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TBT Review: Uncovering Disney’s ‘Don’t Look Under the Bed’

TBT Review: Uncovering Disney’s ‘Don’t Look Under the Bed’

So, I actually only just recently heard about ‘Don’t Look Under the Bed’ from a friend. I was telling her about the ideas I had for these Halloween articles and talking about movies and shows that scared me as a kid (hint, hint) and she told me about this movie. The plot was one of the more creative ideas I’ve heard in a while and the fact it was banned from tv intrigued me. Yes, it’s a Disney channel made-for-tv movie. Still Disney’s made some intense things before, so I wanted to see it and this is my take on it.


Cinematics (Plot, Acting, Cinematography, etc.) – 3.5

Dont look under the bed - disney -

‘Don”t Look Under the Bed’ (1999).

I love the plot of this film, it’s just such a clever idea. So here’s the premise; remember your imaginary friends from childhood? Remember being scared of things like the Boogeyman? What if they’re the same? When you grow out of your imaginary friends too soon then they feel angry and abandoned and slowly transform into a boogeyman that hates you – A really great idea for a story and it’s done well here. You almost instantly like the main character Francis Bacon (get it?) McCausland, and is played well by a young Erin Chambers. All of the actors do alright, no oscar-winning performances or anything but good. Larry Houdini (the imaginary friend) does a good job having to play this character a bunch of different ways throughout. He has to seem like something a child would think of and gravitate to. He may be a little annoying to an adult viewer but hey your imaginary friends were probably a little annoying at times for your parents. He has to sell the feeling of being betrayed by this kid growing out of him and the evil, bad thoughts creeping into him.

Dont look under the bed - disney -

Steve Valentine as The Boogeyman.

The film is directed by Kenneth Johnson, creator of the famous Lou Ferrigno “Incredible Hulk” TV series from the 70’s… he also directed “Steel,” so needless to say he’s kind of hit or miss. Here he seems to strike a good balance of some of the bigger ideas and concepts like growing up. It’s done in a way that the kids watching would understand, maybe a little too simple, but it’s made-for-TV movie on the Disney Channel. In the first third the cinematography is a bit obnoxious, like the camera is moving around so much that I wanted to give the DP (Director of Photography) some Ritalin. I think this was done to make the beginning feel less boring for the kids during all the talking and setup. Other than that, visually it’s pretty basic. It’d be easy for someone flipping channels to assume this was a regular series from the time. It gets more aesthetically interesting towards the end but the even then it’s better by made-for-TV standards. Kenneth Johnson is no del Toro, let’s put it that way.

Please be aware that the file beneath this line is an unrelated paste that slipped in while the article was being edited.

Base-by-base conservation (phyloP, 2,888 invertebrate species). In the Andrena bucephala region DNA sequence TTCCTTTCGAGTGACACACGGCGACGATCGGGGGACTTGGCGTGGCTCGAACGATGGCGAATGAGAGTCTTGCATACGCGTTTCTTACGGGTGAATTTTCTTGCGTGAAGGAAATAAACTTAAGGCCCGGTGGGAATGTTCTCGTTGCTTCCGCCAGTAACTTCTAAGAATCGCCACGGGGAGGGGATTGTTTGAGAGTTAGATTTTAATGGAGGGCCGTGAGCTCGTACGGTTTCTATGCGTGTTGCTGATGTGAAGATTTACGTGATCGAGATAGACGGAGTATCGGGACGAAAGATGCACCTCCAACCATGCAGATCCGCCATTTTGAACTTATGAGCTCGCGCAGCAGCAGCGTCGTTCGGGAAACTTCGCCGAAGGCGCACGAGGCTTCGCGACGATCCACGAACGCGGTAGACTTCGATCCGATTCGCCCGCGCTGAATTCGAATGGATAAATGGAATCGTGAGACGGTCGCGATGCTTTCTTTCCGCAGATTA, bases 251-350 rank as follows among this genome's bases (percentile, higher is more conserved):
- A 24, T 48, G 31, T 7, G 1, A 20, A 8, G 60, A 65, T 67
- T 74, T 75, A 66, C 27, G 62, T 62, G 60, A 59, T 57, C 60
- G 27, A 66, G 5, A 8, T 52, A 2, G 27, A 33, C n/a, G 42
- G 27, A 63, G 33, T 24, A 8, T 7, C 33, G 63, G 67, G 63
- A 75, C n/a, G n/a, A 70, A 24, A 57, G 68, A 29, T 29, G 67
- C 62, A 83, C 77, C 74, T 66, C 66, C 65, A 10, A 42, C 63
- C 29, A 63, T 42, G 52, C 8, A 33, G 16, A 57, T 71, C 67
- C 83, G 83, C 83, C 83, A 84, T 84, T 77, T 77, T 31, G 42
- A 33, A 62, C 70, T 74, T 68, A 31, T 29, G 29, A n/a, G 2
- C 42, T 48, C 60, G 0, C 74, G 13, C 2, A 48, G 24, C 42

Now apparently this film was banned from TV because of so many complaints from parents that it was too intense for kids. I can see it and if I had seen this as a kid then I’m sure it would have scared me. They do a good job following the old “don’t show the monster too much” rule. In fact the Boogeyman himself only really has two major scenes. A majority of the time it’s only his clawed hands or his handy work (the pranks). I’m still not sure why the main character could see the imaginary friend in the first place, but it was forgivable given the amazing premise. The premise itself is what makes me want to rate this higher but in all in on the technical side it’s just alright.


Entertainment Value – 4

Ty Hodges as Larry Houdini.